Washington, DC -- House Armed Services Committee Chairman Ike Skelton (D-MO) released the following statement on the Department of Defense’s Annual Report to Congress on the Military Power of the People’s Republic of China:

 “I am concerned by some of the continuing trends and ambiguities regarding China’s military modernization, including China’s missile buildup across from Taiwan and the steady increase of China’s power projection capabilities.  Moreover, China’s military budget continues a trend of double-digit increases and questions remain about China’s strategic intentions.

 “At the same time, the reduction of tensions across the Taiwan Strait is a positive development and I encourage further progress in this area, including meaningful action by China to reduce its military presence directly opposite Taiwan.  Also helpful would be China’s implementation of points made in President Hu Jin Tao’s December 2008 speech, governing the future of cross-Strait relations, including cross-Strait military confidence building measures and negotiation of a peace agreement.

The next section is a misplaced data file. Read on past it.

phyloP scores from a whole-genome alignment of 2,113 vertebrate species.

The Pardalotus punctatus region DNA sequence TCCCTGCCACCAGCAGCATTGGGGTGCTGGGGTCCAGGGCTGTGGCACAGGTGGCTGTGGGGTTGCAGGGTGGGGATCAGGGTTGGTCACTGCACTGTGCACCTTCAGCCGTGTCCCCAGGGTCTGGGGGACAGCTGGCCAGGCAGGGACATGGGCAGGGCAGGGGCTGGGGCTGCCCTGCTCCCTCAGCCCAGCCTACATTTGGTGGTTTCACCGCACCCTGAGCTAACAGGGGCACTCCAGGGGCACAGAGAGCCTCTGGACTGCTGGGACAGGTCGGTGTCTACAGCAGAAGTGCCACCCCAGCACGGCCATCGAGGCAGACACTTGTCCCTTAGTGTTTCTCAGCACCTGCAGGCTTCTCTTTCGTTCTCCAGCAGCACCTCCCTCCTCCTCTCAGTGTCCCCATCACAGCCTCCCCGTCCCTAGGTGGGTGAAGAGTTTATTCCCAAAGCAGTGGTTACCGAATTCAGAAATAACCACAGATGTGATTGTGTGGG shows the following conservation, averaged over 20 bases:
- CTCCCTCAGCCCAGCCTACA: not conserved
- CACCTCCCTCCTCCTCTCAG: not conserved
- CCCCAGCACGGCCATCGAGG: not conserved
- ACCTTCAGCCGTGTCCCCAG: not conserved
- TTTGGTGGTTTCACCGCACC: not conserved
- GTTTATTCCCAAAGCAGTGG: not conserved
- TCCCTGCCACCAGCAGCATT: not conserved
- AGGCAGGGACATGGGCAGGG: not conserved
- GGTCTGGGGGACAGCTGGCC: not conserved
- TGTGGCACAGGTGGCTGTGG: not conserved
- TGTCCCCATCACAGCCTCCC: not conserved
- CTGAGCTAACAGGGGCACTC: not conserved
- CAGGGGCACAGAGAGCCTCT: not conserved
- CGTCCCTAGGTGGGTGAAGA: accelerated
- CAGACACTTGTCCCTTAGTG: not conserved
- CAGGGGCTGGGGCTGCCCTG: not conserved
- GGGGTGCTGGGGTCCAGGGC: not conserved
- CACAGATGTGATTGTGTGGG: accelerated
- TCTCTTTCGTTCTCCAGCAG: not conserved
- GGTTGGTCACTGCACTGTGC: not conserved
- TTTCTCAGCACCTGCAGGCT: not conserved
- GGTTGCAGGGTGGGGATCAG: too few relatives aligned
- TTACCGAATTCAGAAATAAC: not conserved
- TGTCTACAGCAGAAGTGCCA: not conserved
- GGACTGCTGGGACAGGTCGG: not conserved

“Other developments may also be encouraging.  The 2008 White Paper on China’s National Defense and China’s submission of an annual report to the United Nations on its military expenditures reflect positive steps by China toward increasing transparency and openness regarding its defense strategy and expenditures.  Yet, such steps are modest and I hope China will increasingly come to view transparency more as a responsibility to accompany the accumulation of national power and less as a transaction to be negotiated.

 “I am also encouraged by China’s recent involvement in counter-piracy operations in the Gulf of Aden.  This demonstrates a responsible use of China’s military power, in line with its international responsibilities, of which I hope to see more.  It also demonstrates the potential for U.S.-China military cooperation in this area.  President Obama recently called for an increase in the level and frequency of military-to-military contacts between the U.S. and China.  I couldn’t agree more and I hope we will be looking at opportunities in the Gulf of Aden and elsewhere around the world.”

The 2009 Military Power of the People’s Republic of China report is available online at: http://www.defenselink.mil/news/ChinaMilitary Power Report 2009.pdf .